In 2002, a new amendment to the constitution required that central and local authorities spend 20% of their budgets on education, a level achieved in only one year, 2009. The Indonesian education system is large, well-funded, fast growing and quickly improving. Despite some difficult years as a result of the 1997-98 Asian financial crisis and some ineffective policies instituted in its aftermath, the government has made a significant commitment to the sector. In 2013 the government increased the number of years of compulsory education from nine to twelve, the former having been a requirement since 1994. If Indonesia can carry out its programmes effectively, the improvements will be reflected in test scores and international rankings. Foreign universities would then be keener to form partnerships that further raise the country’s global standing.
While Indonesia has faced significant setbacks in the past, it has made real progress in health care provision and the system is about to dramatically improve. The country is currently implementing a universal healthcare plan and, if all goes according to schedule, by 2019 everyone in the country will receive medically necessary services free of charge. Reimbursement rates need to be set at a level that the government can afford, but one that attracts the full participation of for-profit medical groups. Ultimately, the sector would like to attract inward medical tourism dollars and begin competing with the likes of Thailand, the Philippines and Malaysia. For international medical groups, the country will become a major target for business and investment, with new equipment, technology and capital needed to build the sector. If the government allows for enough international participation on good terms, the Indonesian health sector will be a profitable and growing market for health care operators.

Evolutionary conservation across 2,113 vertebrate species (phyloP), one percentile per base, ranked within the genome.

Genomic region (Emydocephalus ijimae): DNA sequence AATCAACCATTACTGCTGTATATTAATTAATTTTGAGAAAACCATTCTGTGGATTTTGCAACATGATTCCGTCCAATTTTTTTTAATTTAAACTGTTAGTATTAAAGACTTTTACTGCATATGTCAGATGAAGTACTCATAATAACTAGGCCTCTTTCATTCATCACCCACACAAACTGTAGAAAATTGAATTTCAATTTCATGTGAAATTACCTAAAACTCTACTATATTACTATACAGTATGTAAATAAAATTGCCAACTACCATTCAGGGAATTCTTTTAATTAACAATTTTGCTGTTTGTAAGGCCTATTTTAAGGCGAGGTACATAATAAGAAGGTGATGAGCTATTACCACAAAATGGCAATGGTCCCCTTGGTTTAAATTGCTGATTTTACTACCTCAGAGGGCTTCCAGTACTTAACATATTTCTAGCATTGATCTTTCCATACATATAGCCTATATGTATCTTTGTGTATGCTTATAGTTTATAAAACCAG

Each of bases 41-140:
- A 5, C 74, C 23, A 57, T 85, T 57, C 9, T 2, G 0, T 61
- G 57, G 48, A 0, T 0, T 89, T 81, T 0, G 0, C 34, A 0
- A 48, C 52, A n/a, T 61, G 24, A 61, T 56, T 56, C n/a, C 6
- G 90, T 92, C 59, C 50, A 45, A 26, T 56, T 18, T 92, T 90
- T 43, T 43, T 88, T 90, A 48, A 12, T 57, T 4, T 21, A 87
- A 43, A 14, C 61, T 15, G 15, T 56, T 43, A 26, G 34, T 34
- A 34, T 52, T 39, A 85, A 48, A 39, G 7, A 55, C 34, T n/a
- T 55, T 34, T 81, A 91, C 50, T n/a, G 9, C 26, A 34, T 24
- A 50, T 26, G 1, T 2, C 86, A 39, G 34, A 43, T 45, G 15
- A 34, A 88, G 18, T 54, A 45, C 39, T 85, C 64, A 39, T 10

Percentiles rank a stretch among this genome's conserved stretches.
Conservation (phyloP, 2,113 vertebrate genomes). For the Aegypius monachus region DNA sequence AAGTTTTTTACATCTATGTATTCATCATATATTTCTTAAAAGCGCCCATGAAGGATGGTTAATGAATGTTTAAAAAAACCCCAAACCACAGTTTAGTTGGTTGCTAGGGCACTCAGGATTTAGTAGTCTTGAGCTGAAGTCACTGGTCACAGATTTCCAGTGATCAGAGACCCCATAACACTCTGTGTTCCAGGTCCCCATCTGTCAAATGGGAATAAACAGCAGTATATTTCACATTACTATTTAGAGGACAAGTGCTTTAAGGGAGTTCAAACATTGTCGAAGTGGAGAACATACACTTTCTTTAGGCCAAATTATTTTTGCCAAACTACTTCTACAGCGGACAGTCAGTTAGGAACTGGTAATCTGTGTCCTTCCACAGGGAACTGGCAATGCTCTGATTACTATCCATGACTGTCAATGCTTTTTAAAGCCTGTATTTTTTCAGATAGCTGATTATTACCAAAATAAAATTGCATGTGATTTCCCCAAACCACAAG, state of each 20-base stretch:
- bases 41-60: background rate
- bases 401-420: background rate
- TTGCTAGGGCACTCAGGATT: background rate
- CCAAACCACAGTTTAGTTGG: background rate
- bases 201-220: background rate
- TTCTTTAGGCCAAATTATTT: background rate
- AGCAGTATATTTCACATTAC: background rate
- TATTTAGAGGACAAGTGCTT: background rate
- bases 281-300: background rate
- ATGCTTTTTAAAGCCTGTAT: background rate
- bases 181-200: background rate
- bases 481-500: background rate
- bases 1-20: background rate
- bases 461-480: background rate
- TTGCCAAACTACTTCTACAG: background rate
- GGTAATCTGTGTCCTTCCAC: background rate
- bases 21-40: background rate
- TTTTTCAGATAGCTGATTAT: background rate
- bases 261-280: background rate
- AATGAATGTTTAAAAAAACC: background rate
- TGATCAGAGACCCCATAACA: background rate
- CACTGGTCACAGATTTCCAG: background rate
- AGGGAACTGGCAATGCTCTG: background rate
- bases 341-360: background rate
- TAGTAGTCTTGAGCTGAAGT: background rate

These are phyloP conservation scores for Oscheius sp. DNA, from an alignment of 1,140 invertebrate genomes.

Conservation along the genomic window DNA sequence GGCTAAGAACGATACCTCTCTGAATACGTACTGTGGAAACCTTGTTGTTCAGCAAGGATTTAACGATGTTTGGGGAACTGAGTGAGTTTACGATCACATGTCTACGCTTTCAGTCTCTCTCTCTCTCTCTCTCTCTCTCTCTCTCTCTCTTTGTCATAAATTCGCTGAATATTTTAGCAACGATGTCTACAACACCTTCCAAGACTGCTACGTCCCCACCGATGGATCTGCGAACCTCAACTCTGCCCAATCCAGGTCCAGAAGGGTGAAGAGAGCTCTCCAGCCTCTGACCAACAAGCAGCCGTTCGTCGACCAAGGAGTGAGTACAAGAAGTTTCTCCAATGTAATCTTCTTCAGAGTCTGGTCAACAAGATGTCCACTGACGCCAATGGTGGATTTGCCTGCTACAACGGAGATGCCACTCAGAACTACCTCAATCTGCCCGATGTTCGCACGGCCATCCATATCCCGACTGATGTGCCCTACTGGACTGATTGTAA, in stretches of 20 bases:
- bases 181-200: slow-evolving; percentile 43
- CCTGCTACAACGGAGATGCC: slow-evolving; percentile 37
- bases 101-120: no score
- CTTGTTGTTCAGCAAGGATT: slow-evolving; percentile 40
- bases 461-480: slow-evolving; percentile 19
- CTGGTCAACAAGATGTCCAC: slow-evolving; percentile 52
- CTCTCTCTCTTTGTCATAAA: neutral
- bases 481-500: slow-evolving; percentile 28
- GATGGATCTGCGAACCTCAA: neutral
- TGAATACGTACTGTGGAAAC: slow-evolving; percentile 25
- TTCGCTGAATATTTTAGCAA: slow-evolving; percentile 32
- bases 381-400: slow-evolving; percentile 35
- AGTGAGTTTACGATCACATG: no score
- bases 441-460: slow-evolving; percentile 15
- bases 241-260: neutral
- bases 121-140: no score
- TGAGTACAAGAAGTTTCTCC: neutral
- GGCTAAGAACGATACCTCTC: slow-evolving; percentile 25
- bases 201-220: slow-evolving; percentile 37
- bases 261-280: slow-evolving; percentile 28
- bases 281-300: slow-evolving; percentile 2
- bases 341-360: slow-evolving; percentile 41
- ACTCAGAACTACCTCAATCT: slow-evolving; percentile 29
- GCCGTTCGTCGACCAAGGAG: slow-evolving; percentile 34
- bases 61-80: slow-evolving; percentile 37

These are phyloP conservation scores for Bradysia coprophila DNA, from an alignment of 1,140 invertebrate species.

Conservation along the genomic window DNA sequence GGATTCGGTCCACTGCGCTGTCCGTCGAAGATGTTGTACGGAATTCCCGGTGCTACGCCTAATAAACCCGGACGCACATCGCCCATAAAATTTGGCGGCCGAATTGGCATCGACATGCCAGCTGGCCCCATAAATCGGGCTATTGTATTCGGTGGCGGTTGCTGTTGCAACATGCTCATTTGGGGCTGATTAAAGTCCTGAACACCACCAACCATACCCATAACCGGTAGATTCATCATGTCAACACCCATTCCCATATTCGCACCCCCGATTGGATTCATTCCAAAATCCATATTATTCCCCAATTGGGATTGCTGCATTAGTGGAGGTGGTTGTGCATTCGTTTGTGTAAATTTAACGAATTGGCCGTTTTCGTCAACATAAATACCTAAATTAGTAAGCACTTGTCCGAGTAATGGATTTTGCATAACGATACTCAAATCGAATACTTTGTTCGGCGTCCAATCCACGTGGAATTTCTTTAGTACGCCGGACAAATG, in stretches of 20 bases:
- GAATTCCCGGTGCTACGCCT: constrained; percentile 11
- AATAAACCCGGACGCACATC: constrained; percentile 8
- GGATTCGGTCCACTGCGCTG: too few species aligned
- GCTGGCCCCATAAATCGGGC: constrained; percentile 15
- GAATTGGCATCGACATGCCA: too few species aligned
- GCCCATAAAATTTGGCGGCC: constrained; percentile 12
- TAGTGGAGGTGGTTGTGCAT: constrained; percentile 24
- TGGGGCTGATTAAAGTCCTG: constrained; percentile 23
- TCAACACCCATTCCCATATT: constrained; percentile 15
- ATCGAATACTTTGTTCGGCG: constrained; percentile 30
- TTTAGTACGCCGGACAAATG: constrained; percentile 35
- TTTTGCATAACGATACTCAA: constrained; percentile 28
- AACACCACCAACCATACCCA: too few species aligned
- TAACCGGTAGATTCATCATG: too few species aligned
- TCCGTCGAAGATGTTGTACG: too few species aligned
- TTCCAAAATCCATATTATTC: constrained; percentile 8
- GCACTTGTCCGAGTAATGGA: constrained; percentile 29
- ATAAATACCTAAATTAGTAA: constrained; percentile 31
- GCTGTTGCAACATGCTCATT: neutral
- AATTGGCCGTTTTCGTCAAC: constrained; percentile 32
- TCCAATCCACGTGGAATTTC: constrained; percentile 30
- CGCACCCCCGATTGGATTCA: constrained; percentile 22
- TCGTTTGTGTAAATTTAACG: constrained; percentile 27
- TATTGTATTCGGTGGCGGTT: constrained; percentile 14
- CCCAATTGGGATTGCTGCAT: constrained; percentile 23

This chapter contains interviews with Nafsiah Mboi, Minister of Health; and Hasbullah Thabrany, President, South-east Asian Public Health Education Institutions Network.